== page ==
A Day in Moore, Oklahoma
Today we spent the day with our friends from Nechama, a disaster response organization, who we first met and worked with after Hurricane Sandy in New York.
Seeing and experiencing first-hand the kind of work that volunteer organizations are doing in the areas to help local people helped us gain a more holistic and thorough understanding of the situation on the ground.
Today, we had a work order for a homeowner living in the Moore area, which was devastated by the EF5 tornado on May 20th.
The work itself consisted of breaking down the external brick wall of a house with sledgehammers, picking up the debris and taking it to the curb. The City of Moore’s services would then remove any tornado-related debris from the curb for the homeowner.
This work order was necessary because the house’s outer wall had been damaged and had to be removed (by hand) so that the homeowner could eventually replace it with a new wall.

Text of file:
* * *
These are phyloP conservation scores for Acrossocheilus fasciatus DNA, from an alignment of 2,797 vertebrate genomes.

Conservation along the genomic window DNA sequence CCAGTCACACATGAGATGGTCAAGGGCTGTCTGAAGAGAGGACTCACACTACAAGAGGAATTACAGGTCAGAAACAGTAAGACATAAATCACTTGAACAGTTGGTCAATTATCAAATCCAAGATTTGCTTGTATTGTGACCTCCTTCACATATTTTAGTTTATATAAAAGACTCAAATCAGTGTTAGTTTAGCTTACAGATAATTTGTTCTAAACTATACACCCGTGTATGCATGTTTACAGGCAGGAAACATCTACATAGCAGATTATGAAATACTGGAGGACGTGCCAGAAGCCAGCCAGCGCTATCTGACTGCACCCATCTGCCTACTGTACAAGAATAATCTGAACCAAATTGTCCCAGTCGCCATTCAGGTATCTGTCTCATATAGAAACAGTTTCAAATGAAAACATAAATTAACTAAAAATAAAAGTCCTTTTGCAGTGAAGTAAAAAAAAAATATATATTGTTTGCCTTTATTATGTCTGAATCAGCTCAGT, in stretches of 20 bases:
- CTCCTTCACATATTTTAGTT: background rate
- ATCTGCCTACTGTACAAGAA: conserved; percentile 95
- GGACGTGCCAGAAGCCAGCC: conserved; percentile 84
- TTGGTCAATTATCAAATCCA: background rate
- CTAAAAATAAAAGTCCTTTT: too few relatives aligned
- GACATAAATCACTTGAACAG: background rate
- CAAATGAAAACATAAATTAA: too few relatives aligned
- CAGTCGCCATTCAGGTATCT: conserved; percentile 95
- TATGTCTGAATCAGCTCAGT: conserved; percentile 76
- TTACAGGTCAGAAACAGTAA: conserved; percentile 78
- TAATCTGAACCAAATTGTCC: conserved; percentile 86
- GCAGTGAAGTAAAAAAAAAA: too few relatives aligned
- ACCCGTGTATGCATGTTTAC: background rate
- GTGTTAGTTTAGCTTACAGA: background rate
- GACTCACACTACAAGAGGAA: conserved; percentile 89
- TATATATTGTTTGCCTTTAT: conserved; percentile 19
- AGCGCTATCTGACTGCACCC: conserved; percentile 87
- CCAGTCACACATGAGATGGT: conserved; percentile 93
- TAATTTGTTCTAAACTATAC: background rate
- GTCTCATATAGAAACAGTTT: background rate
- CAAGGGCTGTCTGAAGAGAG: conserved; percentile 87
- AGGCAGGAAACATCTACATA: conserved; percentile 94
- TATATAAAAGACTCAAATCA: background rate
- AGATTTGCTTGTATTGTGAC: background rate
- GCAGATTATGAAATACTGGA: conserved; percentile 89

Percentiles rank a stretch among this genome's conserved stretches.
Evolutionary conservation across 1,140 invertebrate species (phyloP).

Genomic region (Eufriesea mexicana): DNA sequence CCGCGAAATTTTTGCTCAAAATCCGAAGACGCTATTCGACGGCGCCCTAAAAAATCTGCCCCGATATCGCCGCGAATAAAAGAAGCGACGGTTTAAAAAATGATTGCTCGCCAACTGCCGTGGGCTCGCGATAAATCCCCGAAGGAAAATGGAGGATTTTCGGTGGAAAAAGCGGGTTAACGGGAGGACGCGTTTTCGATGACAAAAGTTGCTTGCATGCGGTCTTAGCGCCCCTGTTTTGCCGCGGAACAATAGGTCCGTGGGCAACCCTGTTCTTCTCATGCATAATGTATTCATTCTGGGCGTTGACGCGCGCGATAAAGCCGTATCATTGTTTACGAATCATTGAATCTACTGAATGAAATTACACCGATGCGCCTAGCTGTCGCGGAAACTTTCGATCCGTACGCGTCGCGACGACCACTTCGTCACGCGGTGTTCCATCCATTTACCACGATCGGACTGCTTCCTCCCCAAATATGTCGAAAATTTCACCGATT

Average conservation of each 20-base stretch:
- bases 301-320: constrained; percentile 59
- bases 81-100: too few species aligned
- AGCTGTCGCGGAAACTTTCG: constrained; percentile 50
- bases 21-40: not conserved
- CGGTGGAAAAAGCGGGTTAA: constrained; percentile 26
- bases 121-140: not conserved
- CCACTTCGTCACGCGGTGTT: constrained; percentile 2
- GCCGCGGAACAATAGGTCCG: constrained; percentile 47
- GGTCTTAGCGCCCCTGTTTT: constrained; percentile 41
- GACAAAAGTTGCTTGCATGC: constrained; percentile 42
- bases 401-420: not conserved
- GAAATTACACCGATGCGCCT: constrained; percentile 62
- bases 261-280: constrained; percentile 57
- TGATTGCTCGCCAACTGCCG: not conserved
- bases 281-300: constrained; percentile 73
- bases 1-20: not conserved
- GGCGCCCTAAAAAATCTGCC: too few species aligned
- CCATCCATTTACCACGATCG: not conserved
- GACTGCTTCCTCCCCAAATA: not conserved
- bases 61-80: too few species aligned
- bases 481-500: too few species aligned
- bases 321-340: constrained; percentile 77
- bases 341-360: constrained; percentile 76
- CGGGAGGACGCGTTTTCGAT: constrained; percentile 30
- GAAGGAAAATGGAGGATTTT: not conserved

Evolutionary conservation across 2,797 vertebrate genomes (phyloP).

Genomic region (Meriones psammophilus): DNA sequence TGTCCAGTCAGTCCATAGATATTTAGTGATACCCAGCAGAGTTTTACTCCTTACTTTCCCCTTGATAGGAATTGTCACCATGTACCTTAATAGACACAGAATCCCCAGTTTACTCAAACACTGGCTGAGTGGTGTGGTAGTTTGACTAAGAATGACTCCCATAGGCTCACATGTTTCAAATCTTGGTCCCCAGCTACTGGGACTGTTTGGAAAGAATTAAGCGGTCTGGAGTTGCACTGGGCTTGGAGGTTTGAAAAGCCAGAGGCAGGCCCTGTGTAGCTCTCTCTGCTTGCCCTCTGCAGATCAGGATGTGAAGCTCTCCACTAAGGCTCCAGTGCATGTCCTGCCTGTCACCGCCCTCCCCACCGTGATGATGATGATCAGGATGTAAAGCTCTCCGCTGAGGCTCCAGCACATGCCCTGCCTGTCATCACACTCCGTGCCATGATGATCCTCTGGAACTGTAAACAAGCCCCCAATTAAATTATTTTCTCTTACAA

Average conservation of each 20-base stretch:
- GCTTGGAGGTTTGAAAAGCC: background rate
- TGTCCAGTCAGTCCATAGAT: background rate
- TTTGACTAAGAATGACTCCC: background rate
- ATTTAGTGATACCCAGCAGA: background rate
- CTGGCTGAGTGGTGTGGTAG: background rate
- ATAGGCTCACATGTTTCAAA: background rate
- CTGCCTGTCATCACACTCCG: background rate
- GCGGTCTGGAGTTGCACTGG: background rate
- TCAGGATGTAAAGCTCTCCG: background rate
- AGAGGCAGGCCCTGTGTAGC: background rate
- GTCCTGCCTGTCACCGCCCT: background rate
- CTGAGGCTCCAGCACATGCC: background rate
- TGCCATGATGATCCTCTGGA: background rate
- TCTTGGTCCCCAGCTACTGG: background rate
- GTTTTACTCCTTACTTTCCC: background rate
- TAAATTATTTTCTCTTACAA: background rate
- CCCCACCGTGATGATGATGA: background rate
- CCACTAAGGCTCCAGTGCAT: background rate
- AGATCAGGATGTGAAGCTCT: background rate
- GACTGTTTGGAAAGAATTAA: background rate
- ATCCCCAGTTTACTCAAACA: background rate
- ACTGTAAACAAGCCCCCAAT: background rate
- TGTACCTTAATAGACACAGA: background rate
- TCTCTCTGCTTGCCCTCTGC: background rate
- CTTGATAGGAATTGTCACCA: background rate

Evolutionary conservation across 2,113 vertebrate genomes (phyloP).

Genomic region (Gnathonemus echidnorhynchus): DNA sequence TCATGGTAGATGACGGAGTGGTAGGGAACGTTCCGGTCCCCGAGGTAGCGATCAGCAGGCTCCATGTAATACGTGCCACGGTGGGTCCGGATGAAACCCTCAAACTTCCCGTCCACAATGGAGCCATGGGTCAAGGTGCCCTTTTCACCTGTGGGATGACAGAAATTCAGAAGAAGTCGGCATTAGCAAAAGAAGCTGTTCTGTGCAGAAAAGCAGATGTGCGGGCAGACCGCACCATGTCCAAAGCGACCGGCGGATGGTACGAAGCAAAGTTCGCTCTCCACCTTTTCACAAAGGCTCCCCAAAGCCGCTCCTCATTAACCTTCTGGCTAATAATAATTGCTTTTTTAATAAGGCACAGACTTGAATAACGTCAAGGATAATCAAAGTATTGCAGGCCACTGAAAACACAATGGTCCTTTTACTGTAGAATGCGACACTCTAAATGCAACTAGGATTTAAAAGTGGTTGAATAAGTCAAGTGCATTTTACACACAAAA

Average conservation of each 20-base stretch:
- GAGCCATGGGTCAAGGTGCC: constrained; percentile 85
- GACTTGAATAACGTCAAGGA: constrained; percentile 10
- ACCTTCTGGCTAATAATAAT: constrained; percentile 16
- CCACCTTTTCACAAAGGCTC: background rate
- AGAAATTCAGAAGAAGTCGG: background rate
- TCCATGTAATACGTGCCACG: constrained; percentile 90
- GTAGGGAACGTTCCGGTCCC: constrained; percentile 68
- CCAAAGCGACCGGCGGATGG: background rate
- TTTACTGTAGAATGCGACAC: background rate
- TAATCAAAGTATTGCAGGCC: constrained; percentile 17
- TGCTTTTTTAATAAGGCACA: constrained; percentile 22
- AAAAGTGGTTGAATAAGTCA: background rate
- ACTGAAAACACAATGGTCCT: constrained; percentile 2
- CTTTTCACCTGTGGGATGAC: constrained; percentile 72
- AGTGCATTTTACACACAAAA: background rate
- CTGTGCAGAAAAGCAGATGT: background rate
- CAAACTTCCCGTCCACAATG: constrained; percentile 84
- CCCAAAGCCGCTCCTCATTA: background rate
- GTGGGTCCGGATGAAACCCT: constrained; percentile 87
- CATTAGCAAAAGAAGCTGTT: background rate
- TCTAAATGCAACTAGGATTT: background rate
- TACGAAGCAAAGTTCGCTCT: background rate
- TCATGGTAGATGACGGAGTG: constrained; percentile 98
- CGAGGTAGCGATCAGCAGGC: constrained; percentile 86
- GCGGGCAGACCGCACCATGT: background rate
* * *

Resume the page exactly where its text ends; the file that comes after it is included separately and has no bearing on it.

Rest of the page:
When volunteers provide this kind of work, this lightens the financial burden on the homeowner, who may be not be insured or who may not receive adequate monetary compensation.
As temperatures soared to over 35 degrees, we continued to hammer down the wall section by section while listening to country music on the radio.
A group of volunteers from Indiana drove by, distributing food and drinks to other volunteers in the area.
As we started to work on the back area of the house, the music abruptly cut out, interrupted by the following severe weather warning:
Even though the particular area we were working in was not affected by these storms, the announcement served as a reminder that the severe weather conditions were still very much a reality across the region.
As our assessment of the affected area continues, we will provide more updates in the coming days.